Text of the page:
rethinking two factor auth
Among the many other things 2013 was the year of, it was the year of two factor auth. As news of each week’s bitcoin exchange hack surfaced, the web tubes collectively responded to each incident with TFA FTW! Clearly, two factor auth will continue to see more use in 2014, just as it wasn’t wholly nonexistent in 2012, but I think 2013 represents the turning point where if TFA wasn’t wide spread, it was widely known. I think it’s a good time to reflect on just how and why TFA protects your account, and from whom.
We’ll use gmail as our target for this discussion. I’ve taken a bunch of nude selfies, and since I’m never going to be as naked as I am now, I email them to myself for safe keeping. Moriarty is going to hack into my gmail account, steal my pics, and revenge me with them. Let’s run through a few attack scenarios.
First up, Moriarty straight up hacks into the gmail storage server because Google forgot to set a root password. It doesn’t matter what my password is, or whether I’m using two or three or four factor auth. I’m screwed. Not a very interesting scenario to discuss. Let’s lump XSS and CSRF in here, too.
Second up, we’ll assume the computers I use are secure (at least against Moriarty), but he might try various other attacks, like an online password guessing scheme. There are four subscenarios (strong and weak password, TFA and not). If my password is “banana”, then it probably won’t take too long to guess. Without TFA, he’s in. With TFA, he needs the secret code on my phone and I’m safe. Unless there is a TFA bypass, like the one Duo Security found. Another bypass, for Paypal TFA.
Now let’s consider if my password is more like “tJPUg2Sv5E0RwBZc9HCkFk0eJgmRHvmYvoaNRq3j3k4”. That’s one tough nut to crack. I feel pretty confident you’re not going to brute force that. I don’t need TFA. But what if I enabled TFA anyway, because Google tells me to every time I login? In many cases, that same second channel is also used for the password reset function. Which sounds easier to you, guessing “tJPUg2Sv5E0RwBZc9HCkFk0eJgmRHvmYvoaNRq3j3k4” or intercepting a text message to my phone? If you guessed option B, you’d be right. That’s what happened (among a few other mistakes) when CloudFlare was hacked. It’s like installing a deadbolt on the front door, but then installing a screen back door at the same time. Or consider that Paypal will allow attackers to bypass both password and security fob with a phone call.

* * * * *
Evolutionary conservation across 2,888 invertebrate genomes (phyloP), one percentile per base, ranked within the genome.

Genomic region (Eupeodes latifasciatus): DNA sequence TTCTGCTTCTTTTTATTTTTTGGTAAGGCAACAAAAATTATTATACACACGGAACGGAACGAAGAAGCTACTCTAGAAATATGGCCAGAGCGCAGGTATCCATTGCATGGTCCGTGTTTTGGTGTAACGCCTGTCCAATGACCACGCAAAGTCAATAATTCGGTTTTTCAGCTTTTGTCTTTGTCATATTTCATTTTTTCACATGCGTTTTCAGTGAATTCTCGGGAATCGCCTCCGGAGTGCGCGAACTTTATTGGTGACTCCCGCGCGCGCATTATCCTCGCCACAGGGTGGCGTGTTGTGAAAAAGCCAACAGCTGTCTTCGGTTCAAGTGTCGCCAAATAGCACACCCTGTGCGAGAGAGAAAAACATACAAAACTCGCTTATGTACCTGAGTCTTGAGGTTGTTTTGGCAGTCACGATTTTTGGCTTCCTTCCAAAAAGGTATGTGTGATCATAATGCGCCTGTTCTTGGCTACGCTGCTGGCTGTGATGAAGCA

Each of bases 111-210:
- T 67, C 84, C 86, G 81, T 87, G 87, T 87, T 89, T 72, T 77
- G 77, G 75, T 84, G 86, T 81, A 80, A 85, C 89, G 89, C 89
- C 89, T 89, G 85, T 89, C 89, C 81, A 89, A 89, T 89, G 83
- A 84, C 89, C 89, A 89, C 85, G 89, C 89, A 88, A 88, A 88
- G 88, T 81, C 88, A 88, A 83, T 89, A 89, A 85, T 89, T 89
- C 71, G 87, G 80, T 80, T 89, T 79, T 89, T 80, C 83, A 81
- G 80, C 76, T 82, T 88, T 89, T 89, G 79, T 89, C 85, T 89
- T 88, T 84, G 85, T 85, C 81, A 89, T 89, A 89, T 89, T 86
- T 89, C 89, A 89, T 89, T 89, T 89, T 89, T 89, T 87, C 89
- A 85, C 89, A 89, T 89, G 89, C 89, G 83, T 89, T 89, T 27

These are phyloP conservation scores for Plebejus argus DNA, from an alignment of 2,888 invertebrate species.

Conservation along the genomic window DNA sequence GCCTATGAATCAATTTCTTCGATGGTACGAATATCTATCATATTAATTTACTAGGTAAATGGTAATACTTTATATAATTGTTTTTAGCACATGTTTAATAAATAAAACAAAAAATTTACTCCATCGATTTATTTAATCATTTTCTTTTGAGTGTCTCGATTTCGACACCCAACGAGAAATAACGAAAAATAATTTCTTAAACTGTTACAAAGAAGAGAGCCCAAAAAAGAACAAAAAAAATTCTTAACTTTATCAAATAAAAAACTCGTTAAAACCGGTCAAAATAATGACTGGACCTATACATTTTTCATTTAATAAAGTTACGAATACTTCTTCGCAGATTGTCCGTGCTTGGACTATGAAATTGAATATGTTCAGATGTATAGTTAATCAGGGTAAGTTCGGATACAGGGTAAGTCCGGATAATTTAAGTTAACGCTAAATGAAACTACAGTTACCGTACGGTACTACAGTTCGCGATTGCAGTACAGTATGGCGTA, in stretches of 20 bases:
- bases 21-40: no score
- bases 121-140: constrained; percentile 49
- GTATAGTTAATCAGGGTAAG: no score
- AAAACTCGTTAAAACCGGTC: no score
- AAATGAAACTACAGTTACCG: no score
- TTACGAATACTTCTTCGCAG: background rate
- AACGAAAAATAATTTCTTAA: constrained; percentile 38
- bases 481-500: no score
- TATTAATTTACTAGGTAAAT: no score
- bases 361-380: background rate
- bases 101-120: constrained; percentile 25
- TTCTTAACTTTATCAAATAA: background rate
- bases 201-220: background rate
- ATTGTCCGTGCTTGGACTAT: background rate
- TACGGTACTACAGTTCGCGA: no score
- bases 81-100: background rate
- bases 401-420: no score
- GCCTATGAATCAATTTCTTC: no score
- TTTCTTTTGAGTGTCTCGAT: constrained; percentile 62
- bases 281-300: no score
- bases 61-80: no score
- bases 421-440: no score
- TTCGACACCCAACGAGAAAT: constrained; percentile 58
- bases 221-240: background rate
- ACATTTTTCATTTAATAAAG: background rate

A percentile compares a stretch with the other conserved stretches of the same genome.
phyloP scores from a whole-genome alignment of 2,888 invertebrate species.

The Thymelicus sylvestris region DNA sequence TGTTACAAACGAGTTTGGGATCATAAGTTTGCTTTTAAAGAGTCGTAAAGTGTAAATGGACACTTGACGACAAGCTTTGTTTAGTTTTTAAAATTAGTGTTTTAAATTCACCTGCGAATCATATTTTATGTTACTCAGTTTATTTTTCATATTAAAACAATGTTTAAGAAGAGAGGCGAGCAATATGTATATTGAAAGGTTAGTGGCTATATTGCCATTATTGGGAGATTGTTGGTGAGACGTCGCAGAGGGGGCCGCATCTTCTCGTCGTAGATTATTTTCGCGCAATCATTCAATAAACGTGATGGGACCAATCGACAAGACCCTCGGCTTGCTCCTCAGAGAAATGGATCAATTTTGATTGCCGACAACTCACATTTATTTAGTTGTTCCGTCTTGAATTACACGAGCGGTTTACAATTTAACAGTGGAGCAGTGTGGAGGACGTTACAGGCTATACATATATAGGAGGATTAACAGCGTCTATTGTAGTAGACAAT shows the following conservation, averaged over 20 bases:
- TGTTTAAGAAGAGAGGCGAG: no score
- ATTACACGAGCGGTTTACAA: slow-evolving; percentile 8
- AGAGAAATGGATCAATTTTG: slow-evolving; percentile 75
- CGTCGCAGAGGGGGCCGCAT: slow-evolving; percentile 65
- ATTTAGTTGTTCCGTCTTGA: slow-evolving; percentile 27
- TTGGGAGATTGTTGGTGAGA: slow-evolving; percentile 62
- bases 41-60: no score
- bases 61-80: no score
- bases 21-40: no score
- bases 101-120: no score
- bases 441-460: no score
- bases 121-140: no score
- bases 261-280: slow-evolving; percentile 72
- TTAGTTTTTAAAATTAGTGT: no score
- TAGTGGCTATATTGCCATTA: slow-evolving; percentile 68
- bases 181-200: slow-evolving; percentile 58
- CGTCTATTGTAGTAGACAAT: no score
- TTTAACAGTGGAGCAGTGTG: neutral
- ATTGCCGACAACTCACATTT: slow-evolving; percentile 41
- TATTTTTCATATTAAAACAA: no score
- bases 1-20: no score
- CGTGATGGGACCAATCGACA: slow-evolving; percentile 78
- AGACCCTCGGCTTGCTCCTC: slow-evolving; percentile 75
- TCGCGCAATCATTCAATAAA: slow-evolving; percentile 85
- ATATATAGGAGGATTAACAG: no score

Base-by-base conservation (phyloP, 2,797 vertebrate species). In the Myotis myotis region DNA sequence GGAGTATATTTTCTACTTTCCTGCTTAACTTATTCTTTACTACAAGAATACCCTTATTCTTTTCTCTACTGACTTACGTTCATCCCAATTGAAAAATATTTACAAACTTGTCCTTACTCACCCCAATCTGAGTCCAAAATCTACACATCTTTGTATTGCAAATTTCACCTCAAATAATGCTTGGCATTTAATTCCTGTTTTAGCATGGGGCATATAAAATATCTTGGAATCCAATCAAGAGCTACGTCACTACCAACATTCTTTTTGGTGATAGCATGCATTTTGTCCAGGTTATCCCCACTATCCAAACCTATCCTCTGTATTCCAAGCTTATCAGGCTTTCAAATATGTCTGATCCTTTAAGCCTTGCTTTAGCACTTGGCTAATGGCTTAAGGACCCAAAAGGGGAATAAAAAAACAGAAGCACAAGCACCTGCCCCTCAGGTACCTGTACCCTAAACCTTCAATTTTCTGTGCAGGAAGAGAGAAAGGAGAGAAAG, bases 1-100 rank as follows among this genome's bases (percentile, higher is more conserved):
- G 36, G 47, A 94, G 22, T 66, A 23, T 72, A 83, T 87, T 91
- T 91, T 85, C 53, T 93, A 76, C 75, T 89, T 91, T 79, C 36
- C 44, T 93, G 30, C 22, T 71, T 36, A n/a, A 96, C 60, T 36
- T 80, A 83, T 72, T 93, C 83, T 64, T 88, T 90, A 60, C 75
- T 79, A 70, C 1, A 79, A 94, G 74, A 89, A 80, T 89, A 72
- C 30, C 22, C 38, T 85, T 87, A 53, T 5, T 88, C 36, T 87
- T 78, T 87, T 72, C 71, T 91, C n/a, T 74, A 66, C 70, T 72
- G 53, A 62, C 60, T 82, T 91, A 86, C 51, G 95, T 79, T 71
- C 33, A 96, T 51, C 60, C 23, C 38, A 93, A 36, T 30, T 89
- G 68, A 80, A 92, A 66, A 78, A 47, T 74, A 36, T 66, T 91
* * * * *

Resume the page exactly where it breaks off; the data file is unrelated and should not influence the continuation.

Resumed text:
Third up, we consider the possibility that Moriarty has implanted his Moriartyware malware on my computer, in the same vein as the Miss Teen USA webcam spy. That story is a little different, in that cutefuzzypuppy was operating the webcam, but he also had full control over the computer. Moriarty can use the browser running on my computer to access gmail and forward himself all my pics. I’m already logged in; no passwords, no codes, no TFA. This is already happening.
So far, I think most people are imagining the typical malware is a simple keyboard logger, for which TFA is a reasonable defense against a stolen password. But the technical skill needed to escalate a keyboard logger into a complete remote control tool is zero. The logger happens to be a little more convenient now, but when it stops being convenient or effective, Moriarty will move on to remote control. There’s a saying about not outrunning the bear, just the next guy, but consider: the people using TFA represent, on average, more valuable targets. The greater effort to go after them results in greater rewards. Another new post from Duo covering the history of more advanced attacks.
The increased security of TFA depends on some things happening and some other things not happening. You have to lose control of your password, but not in a way that results in losing control of your computer. You have to fall for the phishing email asking for login details, but not the phishing email asking about the PIN just sent to your phone. Wait, an attacker will reset my password and phish for the reset code? And most importantly, you have to hope that it’s really two factor auth and not actually a second one factor auth.